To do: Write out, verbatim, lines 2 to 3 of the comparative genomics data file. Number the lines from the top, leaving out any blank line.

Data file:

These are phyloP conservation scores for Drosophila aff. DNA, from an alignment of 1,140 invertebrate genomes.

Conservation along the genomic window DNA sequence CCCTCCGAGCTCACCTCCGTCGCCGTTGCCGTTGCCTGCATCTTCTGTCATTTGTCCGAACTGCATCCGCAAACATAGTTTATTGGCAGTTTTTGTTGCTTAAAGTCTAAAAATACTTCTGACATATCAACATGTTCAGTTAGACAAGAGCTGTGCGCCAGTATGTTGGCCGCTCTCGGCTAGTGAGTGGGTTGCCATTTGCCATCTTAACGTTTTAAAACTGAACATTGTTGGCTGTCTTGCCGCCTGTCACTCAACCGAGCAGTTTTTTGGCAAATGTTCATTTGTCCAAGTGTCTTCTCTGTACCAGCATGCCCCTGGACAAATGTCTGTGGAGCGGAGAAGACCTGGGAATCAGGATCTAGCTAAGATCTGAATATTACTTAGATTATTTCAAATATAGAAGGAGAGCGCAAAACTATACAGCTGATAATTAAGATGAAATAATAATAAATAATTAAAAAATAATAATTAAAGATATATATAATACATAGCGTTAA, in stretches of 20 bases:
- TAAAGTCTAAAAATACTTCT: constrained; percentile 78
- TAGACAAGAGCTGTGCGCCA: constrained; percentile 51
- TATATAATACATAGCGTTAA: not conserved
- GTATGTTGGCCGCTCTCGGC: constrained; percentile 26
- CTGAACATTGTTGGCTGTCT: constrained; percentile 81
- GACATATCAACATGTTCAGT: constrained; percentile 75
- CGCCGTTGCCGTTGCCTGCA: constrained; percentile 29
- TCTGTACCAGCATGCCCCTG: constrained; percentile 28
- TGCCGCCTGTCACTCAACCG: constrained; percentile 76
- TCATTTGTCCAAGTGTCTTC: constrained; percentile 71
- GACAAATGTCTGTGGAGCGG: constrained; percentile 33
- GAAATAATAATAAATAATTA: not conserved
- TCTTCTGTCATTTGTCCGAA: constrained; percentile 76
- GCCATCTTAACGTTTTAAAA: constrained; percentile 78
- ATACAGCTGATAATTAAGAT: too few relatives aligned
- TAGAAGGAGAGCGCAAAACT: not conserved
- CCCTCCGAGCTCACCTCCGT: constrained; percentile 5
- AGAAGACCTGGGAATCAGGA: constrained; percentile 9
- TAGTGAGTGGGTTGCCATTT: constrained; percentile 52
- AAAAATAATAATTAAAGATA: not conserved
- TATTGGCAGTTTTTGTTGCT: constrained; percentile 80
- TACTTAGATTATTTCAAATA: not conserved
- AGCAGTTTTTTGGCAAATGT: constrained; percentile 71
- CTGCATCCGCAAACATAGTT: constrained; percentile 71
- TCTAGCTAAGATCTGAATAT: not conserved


Conservation along the genomic window DNA sequence CCCTCCGAGCTCACCTCCGTCGCCGTTGCCGTTGCCTGCATCTTCTGTCATTTGTCCGAACTGCATCCGCAAACATAGTTTATTGGCAGTTTTTGTTGCTTAAAGTCTAAAAATACTTCTGACATATCAACATGTTCAGTTAGACAAGAGCTGTGCGCCAGTATGTTGGCCGCTCTCGGCTAGTGAGTGGGTTGCCATTTGCCATCTTAACGTTTTAAAACTGAACATTGTTGGCTGTCTTGCCGCCTGTCACTCAACCGAGCAGTTTTTTGGCAAATGTTCATTTGTCCAAGTGTCTTCTCTGTACCAGCATGCCCCTGGACAAATGTCTGTGGAGCGGAGAAGACCTGGGAATCAGGATCTAGCTAAGATCTGAATATTACTTAGATTATTTCAAATATAGAAGGAGAGCGCAAAACTATACAGCTGATAATTAAGATGAAATAATAATAAATAATTAAAAAATAATAATTAAAGATATATATAATACATAGCGTTAA, in stretches of 20 bases:
- TAAAGTCTAAAAATACTTCT: constrained; percentile 78